Net zero: Next moves for CEOs

How leaders can invest in a sustainable future and navigate near-term energy pressures successfully.

Net zero doesn’t have to mean zero sum. In this episode of The McKinsey Podcast, McKinsey partner Anna Moore and senior partner Humayun Tai talk to global editorial director Lucia Rahilly about the “devilish duality” leaders have faced since the outbreak of the war in Ukraine—and about how to follow through on longer-term decarbonization commitments while managing short-term energy disruptions successfully.

After, hear how investors can use their capital and influence to help reverse the impact of climate change, from Columbia professor Bruce Usher. He spoke with us about his book, Investing in the Era of Climate Change (Columbia University Press, October 2022), as part of our Author Talksseries.

The McKinsey Podcast is cohosted by Roberta Fusaro and Lucia Rahilly. This transcript has been edited for clarity and length.

The serpentine path to net zero

Lucia Rahilly: A little more than a year ago, leaders around the globe gathered at COP26 and made clear commitments to reach net-zero emissions goals. How disruptive do you expect the war in Ukraine to be, in terms of those commitments and, by extension, our collective progress toward net zero? 

Humayun Tai: The long-term direction doesn’t change: the commitment is to net zero. 

The Ukraine crisis does bring into question this “duality” we talk about: on the one hand, we’re pushing toward net zero; on the other, we ask how the system can function in terms of affordability, energy security and supply, and system resiliency, when fully pushed into renewables and other kinds of alternative energy.

Another issue would be around the macro shocks—inflation, short-term supply chain constraints—that many companies and governments are experiencing. We’re being asked, “Can you actually still progress on net zero while trying to address those issues?” 

There’s definitely a disruption right now. We knew this path moving to net zero would never be linear, that we would have setbacks and step forwards—technology, innovation, regulation, and the like.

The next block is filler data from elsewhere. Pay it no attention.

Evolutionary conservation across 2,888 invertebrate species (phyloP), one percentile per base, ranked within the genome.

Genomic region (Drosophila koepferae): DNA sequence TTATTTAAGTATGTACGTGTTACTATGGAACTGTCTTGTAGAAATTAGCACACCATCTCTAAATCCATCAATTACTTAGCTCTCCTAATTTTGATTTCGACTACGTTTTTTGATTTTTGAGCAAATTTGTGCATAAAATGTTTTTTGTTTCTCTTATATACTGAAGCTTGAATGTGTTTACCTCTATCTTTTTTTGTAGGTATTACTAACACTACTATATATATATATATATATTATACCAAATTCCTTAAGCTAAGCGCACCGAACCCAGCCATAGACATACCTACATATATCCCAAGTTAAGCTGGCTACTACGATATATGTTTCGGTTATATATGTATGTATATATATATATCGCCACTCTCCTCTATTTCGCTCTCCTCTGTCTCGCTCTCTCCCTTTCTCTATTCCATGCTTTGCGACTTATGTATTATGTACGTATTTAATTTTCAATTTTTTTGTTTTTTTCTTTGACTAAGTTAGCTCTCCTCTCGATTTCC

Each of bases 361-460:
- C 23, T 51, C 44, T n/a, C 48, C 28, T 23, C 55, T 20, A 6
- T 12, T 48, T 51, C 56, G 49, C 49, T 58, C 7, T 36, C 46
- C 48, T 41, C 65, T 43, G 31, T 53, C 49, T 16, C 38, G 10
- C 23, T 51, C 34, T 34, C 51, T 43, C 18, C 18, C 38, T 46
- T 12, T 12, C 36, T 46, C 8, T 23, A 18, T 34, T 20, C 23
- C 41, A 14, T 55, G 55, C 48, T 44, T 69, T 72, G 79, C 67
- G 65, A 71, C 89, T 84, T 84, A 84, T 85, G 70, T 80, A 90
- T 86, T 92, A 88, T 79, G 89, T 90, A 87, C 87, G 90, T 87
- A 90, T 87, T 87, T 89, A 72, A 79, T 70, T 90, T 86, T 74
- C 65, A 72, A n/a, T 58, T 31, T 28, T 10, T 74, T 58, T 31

Anna Moore: We have to ask ourselves, can we continue to allocate capital in a way that still makes that long-term trajectory Humayun was describing a reality? We need to be sure we’re continuing to allocate capital toward decarbonization investments. The economics of green-hydrogen projects have come forward as a result of comparative investments and conventional fuels looking more expensive now. That doesn’t mean that you necessarily have capital inflows shifting. These are long-term projects, so we need to be sure that we’re actually allocating capital accordingly. 

This also highlights a broader point around trade-offs along the path to net zero. We have trade-offs between different sustainability goals—for instance, decarbonization versus water consumption. We have trade-offs, of course, with respect to job creation and job preservation. We have this near-term trade-off in the context of the Ukraine crisis. But I think it highlights a broader set of trade-offs and decisions we need to make at the company and society level about, “What does ‘good’ look like?”

Humayun Tai: The 2020s is a critical decade. Because those investments, to Anna’s point, are going to last a long time; the outcome will lead to decarbonization over the next 20 to 30 years. The longer these investments get delayed—and we do see live investments getting delayed—the harder it will be to hit the 2050 net-zero number. So when we think about long term versus short term, this is quite material. What happens now is not just about the short run; it sets the path to a long-term target for 2050.

Balancing change with practicalities

Lucia Rahilly: Let’s take up this issue of short- versus long-term trade-offs. As you said, we’ve talked about affordability as an example of the tension between short-term shocks and longer-term imperatives, when gas prices spiked as an effect of the war. How do you view the economic calculus for leaders? Does net zero really have to be “zero sum”? 

Anna Moore: In the long term, of course not. We’ve published research about the $9 trillion to $12 trillion a year we believe will be created by the 2030s in new green value pools.3 That covers everything from carbon management to sustainable materials to new energy and new-energy infrastructure, et cetera. We believe that for companies, the window of opportunity on many of these areas is time bound.

I’ll take sustainable materials as one example: we see a 50 percent to 60 percent supply–demand gap for low-carbon steel by 2025. That gap will close to about 35 percent by the 2030s and, by the end of the 2030s, close entirely because we’ll have more capacity online. So steel producers who want to scoop up that additional margin and capture that green value pool will be those who bring investments online now. 

We would say, as we advise clients typically, to invest during a downturn. That’s particularly acute right now, especially because so many investments are being delayed. That doesn’t mean that you don’t also need to keep the lights on in the core business while we go through this transition. We explore in our article what this means, practically, for CEOs. I would highlight, recognizing that there’s not going to be one successful technology pathway, for instance, that we will need to invest in maintaining and preserving the core business while also investing in the new. The article puts particular emphasis on the CEO’s role in balancing those investments.

Lucia Rahilly: The transition to net zero, as you’re saying, requires massive up-front investment in a variety of areas. Where can CEOs look to find that capital?

By Anna Moore and Humayun Tai
Source: McKinsey & Company